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2002 U. Chi. Legal F. 363 (2002)
Why Courts Should Forbid Minority Coalition Plantiffs under Section 2 of the Voting Rights Act Absent Clear Congressional Authorization

handle is hein.journals/uchclf2002 and id is 367 raw text is: Why Courts Should Forbid Minority
Coalition Plaintiffs under Section 2 of the
Voting Rights Act Absent Clear
Congressional Authorization
Christopher E. Skinnellt
Voting rights litigation has always been among the most
complicated areas of the law. It is a field that does not lend itself
to easy judicial standards, a fact that led Justice Frankfurter to
urge his judicial brethren not to enter the political thicket many
years ago.1 Even had the judiciary been inclined to take his ad-
vice,' political developments made such abstention impossible. In
1965 Congress passed the Voting Rights Act (VRA),3 making
voting rights a proper subject of judicial supervision. But the dif-
ficulties described by Frankfurter persist. And, as if the proto-
typical bipolar voting rights case with a white majority and a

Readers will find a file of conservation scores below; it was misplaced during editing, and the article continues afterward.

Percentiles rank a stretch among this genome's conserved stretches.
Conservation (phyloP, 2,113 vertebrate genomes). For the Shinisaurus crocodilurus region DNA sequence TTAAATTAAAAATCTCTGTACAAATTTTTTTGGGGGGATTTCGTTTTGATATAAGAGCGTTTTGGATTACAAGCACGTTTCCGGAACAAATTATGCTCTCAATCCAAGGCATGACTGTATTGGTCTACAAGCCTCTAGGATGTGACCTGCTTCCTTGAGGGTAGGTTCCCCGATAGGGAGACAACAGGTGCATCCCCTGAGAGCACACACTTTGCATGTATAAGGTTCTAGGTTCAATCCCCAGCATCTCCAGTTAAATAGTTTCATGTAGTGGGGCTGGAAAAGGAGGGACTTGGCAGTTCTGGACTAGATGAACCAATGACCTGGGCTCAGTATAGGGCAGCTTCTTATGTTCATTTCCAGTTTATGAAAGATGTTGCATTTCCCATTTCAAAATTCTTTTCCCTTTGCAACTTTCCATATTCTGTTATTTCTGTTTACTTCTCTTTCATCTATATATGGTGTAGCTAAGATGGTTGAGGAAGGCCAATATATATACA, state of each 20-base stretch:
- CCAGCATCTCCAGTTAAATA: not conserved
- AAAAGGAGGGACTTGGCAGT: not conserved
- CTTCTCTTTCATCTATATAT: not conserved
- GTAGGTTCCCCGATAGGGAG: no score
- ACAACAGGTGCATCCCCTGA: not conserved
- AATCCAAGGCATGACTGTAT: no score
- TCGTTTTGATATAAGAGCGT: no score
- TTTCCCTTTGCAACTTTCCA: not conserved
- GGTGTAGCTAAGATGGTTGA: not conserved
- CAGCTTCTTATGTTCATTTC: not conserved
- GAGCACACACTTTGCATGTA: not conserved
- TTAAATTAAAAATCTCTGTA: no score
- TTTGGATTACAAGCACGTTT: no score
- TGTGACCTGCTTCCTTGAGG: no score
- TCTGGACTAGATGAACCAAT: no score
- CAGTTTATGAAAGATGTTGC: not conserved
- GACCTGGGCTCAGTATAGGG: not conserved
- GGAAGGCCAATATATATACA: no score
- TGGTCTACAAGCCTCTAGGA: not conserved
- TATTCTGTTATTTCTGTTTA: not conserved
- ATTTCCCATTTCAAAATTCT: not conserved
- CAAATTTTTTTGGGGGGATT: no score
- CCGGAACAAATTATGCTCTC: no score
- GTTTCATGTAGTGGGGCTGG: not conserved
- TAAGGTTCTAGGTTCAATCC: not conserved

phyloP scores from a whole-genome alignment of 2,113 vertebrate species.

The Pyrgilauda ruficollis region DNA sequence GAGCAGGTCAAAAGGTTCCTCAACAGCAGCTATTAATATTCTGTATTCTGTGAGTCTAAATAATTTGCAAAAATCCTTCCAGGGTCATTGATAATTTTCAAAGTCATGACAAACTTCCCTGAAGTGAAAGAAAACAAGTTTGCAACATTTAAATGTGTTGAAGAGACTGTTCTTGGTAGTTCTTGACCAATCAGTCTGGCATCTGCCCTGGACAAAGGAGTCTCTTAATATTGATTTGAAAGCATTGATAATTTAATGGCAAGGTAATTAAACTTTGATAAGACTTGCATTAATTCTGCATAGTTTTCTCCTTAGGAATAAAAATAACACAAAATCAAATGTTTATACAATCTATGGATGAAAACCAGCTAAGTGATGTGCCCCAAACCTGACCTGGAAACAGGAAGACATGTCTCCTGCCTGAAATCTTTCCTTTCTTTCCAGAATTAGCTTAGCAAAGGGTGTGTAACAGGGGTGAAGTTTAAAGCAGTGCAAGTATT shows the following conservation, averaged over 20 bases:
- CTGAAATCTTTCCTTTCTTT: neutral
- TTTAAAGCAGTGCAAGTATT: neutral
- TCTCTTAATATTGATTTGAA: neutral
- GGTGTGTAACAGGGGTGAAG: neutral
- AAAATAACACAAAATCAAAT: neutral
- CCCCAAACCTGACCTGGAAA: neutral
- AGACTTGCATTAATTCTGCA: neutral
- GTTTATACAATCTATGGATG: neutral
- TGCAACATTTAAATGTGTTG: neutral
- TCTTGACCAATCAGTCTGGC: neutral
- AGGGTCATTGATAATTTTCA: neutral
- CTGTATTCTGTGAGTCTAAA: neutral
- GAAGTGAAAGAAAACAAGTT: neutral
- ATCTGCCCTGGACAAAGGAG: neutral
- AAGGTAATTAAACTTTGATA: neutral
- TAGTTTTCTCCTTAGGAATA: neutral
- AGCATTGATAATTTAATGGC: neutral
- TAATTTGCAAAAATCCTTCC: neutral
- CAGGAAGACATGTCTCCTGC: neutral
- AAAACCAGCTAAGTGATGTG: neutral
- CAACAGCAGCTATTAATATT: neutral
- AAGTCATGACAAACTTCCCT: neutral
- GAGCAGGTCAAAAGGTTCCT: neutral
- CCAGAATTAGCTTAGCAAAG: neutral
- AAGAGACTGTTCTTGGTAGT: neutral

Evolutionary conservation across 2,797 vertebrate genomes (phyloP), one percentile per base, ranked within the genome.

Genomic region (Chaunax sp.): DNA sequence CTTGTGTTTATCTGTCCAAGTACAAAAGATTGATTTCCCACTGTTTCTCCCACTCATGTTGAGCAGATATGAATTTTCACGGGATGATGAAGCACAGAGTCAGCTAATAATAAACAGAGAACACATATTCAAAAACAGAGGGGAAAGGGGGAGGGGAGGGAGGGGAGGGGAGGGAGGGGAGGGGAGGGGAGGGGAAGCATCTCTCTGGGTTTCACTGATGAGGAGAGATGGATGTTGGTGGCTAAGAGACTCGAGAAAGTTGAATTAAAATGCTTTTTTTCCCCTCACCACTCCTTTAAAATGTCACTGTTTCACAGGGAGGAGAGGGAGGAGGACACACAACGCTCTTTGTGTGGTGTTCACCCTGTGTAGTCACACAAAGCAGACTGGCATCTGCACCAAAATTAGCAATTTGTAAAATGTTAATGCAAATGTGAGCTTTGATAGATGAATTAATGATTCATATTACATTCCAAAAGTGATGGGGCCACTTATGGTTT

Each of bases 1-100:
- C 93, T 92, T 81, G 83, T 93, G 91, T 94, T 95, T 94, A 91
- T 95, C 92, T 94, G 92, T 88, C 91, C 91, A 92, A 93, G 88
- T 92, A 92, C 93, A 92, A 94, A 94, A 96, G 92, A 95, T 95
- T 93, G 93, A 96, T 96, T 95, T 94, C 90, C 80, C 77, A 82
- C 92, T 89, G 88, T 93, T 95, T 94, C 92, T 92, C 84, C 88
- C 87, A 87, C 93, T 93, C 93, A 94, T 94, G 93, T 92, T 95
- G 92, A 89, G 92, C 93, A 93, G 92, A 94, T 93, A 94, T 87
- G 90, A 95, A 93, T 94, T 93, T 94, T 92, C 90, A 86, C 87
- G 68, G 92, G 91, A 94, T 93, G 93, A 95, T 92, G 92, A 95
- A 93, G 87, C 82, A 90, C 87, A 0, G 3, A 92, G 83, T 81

black minority were not complicated enough, the last decade has
brought a whole array of new questions about what to do when
more than one statutorily protected group enters the mix.'
One such question facing federal courts is whether two or
more minority groups may combine, or aggregate, themselves
into one substantial minority coalition for purposes of challenging
voting systems and practices under Section 2 of the VRA,6 or
whether each legislatively protected group must bring such a
t B.A. 1999, Claremont McKenna College; J.D. Candidate 2003, University of
See Colegrove v Green, 328 US 549, 556 (1946) (plurality opinion) (arguing that
voting rights suits were generally beyond the competence of the courts and that [clourts
ought not to enter this political thicket).
2 It was not, of course, so inclined. In Baker v Carr, 369 US 186, 209-10 (1962), the
Supreme Court ignored Frankfurter's warning, holding that voting rights cases were
proper subjects ofjudicial intervention.
3 Voting Rights Act of 1965, Pub L No 89-110, 79 Stat 437 (1965), codified as
amended at 42 USC §§ 1971, 1973-1973ff-6 (1994).
4 For an example of such questions see Florence Adams, Latinos and Local Represen-
tation: Changing Realities, Emerging Theories 19-24 (Garland 2000).
5 Voting Rights Act of 1965, Title I, § 2, at 854 as amended by the Voting Rights Act
Amendments of 1982, Pub L No 97-205, § 3, 96 Stat 134 (1982), and codified at 42 USC
§ 1973 et seq (1994).

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